It’s hard to remember a time before the name JAY Z connoted an empire. Over the last two decades, he’s grown from rapper to business mogul, with his hand in music, art, culture, fashion, sports, and more. But just over 20 years ago, Shawn “JAY Z” Carter was an undiscovered talent who formed an independent label called Roc-A-Fella Records along with his friends, Kareem “Biggs” Burke and Damon Dash. In 1996, the release of his debut record, Reasonable Doubt, put JAY Z on the map, as the world discovered his gritty, raw, and powerful lyrics.
With their sights set beyond music from day one, JAY Z and his partners Biggs and Emory Jones launched a lifestyle platform called Roc96 the same year that Reasonable Doubt came out. Having recently celebrated its 20-year milestone, Roc96 has teamed up with innovative L.A.-based fashion designer Blaine Halvorson to create a capsule that pays homage to JAY Z and Reasonable Doubt’s powerful legacy. The debut collection (the collaboration will be an on-going series between the two brands) features bombers, majorette jackets, sweatshirts, T-shirts, and more.
Below, we chat with Blaine and Biggs about the collaboration, and the exclusive video above provides insights into not only their creative process and scenes from Blaine’s incredible L.A. studio, but also never before seen footage of a young JAY Z.
How did you two first get to know each other?
Kareem “Biggs” Burke: We had a mutual friend who knew what I was trying to do in the space, and he told me Blaine would be the perfect person to take the ideas and bring them to fruition—to the next level of fashion. At first, it was about fostering a relationship with Blaine to see what could work, but then I saw the talent and creativity that he brought to the table, and it was a no brainer.
What was it that made you know the partnership was right?
KB: I was really attracted to the timeless aspect that Blaine brings to his garments. At Roc96, we don’t like to follow trends or the here-today-gone-tomorrow. Blaine focuses on pieces you could have worn 10 years ago, today, and 10 years from now. I’m always thinking about the past, present, and future. This partnership just made sense in terms of the collection we were trying to put together.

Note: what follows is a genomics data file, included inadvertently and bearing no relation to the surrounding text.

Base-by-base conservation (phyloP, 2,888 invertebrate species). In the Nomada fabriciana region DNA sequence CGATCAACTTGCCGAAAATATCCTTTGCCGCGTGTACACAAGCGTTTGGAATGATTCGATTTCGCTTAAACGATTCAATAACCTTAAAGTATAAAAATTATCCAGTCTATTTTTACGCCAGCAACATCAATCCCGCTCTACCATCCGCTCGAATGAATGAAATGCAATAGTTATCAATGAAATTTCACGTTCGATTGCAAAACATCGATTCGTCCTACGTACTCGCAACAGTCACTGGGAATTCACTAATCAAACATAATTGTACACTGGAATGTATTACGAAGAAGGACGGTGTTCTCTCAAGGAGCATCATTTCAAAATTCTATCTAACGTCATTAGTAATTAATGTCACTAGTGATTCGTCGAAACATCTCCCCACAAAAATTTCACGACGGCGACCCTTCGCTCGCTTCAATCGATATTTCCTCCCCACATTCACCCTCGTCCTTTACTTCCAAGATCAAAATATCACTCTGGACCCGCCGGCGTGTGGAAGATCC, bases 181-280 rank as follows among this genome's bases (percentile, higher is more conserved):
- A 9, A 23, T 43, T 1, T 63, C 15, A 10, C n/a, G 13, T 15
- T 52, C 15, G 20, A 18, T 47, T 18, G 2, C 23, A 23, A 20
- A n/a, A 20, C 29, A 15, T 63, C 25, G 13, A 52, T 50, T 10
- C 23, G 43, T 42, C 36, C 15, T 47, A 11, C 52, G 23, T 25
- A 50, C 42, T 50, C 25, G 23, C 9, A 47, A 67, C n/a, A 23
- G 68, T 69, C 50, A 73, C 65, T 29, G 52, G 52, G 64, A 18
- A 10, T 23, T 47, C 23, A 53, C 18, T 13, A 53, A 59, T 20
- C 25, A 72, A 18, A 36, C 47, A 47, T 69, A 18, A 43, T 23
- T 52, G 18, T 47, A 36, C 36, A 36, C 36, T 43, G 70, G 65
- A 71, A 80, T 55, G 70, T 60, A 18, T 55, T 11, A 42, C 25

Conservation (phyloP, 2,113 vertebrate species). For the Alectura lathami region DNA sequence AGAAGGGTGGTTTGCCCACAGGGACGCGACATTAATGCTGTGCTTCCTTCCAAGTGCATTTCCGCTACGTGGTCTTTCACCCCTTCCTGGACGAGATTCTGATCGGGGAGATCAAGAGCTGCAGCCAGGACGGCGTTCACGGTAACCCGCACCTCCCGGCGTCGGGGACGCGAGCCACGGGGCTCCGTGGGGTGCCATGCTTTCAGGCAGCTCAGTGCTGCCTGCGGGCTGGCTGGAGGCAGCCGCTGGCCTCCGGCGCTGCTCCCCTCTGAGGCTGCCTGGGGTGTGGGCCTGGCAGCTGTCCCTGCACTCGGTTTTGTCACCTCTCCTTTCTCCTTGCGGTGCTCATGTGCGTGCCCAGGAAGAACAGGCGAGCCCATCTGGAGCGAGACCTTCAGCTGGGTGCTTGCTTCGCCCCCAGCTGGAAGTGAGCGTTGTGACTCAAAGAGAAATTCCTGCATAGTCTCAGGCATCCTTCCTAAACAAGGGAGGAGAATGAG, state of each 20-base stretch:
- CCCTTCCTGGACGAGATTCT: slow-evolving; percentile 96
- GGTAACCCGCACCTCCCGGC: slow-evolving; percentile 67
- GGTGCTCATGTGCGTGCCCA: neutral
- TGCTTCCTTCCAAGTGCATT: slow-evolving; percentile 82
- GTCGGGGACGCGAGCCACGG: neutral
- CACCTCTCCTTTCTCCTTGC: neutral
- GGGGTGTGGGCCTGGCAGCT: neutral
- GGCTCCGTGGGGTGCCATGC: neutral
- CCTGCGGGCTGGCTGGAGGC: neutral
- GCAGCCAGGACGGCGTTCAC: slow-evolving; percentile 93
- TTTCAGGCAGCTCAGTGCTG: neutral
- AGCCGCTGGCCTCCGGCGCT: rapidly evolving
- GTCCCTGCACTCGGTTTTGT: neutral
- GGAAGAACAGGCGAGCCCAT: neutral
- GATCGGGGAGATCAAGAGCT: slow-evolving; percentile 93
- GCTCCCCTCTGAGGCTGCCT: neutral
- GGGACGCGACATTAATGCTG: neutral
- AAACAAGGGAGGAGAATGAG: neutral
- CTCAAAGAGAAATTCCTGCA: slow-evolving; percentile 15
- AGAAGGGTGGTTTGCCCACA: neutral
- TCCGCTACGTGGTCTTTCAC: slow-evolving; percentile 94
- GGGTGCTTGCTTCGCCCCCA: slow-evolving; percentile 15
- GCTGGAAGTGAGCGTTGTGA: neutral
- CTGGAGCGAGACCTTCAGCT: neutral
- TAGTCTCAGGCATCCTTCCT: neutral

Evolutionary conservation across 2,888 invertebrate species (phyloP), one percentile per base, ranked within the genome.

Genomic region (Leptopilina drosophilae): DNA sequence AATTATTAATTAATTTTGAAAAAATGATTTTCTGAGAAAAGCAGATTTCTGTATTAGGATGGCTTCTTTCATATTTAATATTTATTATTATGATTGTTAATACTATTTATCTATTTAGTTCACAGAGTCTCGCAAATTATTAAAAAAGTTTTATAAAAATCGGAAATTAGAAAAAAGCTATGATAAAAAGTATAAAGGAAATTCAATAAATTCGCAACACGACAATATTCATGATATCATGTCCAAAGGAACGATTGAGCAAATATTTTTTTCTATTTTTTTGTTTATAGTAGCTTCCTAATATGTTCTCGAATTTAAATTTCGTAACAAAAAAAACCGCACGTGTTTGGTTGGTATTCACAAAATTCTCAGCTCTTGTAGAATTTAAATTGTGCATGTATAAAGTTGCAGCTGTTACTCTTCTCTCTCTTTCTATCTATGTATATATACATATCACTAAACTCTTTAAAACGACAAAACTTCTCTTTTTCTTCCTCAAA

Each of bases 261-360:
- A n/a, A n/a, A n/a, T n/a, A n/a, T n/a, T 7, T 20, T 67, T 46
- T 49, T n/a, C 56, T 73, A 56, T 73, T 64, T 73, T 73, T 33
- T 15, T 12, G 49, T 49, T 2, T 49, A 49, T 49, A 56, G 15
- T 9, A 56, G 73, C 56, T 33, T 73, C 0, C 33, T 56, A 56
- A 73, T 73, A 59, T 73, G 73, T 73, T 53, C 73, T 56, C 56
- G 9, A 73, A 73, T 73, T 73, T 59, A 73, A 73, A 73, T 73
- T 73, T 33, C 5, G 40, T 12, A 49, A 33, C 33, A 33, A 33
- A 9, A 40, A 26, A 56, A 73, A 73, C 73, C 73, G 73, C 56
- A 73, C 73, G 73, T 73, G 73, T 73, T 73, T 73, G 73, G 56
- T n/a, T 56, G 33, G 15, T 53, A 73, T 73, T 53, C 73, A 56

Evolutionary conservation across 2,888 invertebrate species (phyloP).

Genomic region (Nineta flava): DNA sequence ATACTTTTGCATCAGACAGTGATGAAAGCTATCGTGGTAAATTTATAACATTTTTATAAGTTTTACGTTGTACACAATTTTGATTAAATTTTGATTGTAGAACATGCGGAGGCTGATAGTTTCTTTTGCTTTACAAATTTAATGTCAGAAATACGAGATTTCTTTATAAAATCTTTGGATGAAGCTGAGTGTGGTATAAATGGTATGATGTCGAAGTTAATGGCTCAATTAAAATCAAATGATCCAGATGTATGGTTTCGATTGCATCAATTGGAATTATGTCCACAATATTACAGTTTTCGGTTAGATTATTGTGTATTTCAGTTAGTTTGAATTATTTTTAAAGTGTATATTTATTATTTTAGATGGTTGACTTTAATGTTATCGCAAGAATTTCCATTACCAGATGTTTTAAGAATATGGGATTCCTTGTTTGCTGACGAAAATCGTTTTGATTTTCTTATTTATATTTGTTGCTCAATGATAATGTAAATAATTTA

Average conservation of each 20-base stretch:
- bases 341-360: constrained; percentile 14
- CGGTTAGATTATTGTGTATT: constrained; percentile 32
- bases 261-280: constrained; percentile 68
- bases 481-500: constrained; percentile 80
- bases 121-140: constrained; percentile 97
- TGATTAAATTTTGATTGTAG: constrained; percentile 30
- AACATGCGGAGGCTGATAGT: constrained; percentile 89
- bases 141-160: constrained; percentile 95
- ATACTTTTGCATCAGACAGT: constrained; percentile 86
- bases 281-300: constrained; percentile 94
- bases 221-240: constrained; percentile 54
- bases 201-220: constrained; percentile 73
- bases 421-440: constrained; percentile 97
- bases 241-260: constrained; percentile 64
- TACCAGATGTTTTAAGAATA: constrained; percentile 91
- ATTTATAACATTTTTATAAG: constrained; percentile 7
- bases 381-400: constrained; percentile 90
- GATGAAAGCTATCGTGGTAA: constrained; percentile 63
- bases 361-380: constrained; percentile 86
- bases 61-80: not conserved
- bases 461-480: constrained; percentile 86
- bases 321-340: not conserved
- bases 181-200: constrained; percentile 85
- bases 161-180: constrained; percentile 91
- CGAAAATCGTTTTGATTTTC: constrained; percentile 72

Blaine, were you familiar with Reasonable Doubt or Biggs before you were approached? Why did this feel right?
Blaine Halvorson: I was familiar with the album but didn’t know Biggs prior to meeting him. By the time he came out to L.A. to meet, we had spent quite a bit of time talking on the phone discussing the path to take this on and my approach to collaboration. I think we really built an understanding of one another prior to meeting. When we met, it felt like kindred spirits, and both of us really understood what we wanted to do with this. It was important not to make it quick or fast. It was about telling the story from 1996 when it started to now. What did that 20 years look like? It was about mapping that world out. I played the music a bunch to pull things from it and get into the mindset. It was a little out of my wheelhouse, but I like that and it made it fun to take on. Now I feel like I’m getting my wings on this one. Biggs comes here a lot, and we’re developing new stuff every day. We’re always striving to make new pieces and to make it better. At the end of the day, I like to create these keepsake things that tell a story and aren’t so trendy.
How did you approach mapping it out? You must have taken a deep dive back into the album…
BH: Yeah, it took me a little bit of time. I’ve worked a lot with musicians, but usually in the rock world—never in this realm before. A lot of times, you don’t have access to use song titles or lyrics because the record companies own them. But that wasn’t the case here, so I really started by exploring the song titles and lyrics, which are really powerful. I didn’t want it to be imagery that screamed JAY Z or Reasonable Doubt—I wanted to portray the words, too. I built the graphics around the song titles, which mean a lot of different things politically and socially. That was appealing to me.